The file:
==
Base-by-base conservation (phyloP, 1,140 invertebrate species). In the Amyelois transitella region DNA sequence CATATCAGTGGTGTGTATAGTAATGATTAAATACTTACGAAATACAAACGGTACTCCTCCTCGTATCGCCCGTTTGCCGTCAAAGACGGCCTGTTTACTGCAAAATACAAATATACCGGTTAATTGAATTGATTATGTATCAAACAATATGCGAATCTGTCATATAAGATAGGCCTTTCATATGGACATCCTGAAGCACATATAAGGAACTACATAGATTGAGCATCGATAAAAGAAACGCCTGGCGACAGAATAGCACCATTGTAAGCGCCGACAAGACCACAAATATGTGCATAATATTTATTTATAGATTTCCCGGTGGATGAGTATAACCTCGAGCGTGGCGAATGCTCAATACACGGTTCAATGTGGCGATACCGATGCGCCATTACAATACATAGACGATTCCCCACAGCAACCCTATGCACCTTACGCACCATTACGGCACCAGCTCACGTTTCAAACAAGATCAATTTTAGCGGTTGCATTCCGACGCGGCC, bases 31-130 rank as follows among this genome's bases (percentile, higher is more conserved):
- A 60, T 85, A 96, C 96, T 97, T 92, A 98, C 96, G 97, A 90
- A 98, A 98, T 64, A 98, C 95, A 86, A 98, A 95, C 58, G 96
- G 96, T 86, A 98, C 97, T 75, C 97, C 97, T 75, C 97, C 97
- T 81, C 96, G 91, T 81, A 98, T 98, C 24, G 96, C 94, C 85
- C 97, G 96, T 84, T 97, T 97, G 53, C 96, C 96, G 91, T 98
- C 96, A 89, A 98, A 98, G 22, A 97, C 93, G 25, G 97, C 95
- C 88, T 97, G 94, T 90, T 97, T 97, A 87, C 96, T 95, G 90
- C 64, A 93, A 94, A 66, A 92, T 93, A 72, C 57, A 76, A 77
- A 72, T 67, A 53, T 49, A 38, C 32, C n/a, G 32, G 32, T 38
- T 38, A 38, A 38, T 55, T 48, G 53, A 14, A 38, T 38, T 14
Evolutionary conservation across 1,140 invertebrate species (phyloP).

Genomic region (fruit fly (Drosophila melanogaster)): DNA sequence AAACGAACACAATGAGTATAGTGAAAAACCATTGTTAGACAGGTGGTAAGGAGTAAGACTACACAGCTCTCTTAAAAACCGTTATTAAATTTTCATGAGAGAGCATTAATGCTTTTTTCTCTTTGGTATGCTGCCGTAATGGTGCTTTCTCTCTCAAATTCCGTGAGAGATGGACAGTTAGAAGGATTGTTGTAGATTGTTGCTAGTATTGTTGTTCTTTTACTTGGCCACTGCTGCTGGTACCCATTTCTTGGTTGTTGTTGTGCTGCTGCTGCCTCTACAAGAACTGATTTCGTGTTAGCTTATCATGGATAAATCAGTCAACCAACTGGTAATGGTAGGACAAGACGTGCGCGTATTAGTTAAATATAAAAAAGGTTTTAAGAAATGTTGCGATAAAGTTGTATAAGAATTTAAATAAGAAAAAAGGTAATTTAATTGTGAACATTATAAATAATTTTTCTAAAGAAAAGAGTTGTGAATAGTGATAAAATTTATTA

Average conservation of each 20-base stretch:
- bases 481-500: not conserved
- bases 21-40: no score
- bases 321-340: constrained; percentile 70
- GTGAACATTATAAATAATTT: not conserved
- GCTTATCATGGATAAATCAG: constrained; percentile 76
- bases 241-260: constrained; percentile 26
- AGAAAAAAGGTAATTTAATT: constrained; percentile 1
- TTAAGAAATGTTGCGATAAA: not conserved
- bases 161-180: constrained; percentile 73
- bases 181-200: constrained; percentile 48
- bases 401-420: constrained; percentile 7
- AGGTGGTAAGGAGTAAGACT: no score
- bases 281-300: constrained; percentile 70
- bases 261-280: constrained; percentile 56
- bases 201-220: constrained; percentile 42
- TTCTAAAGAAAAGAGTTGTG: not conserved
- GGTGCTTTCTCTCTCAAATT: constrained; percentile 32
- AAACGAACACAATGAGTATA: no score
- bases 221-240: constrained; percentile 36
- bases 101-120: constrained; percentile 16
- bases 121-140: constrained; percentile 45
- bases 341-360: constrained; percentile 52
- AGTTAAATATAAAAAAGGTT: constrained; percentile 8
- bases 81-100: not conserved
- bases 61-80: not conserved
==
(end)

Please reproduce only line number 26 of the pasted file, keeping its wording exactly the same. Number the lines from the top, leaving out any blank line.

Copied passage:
- AGGTGGTAAGGAGTAAGACT: no score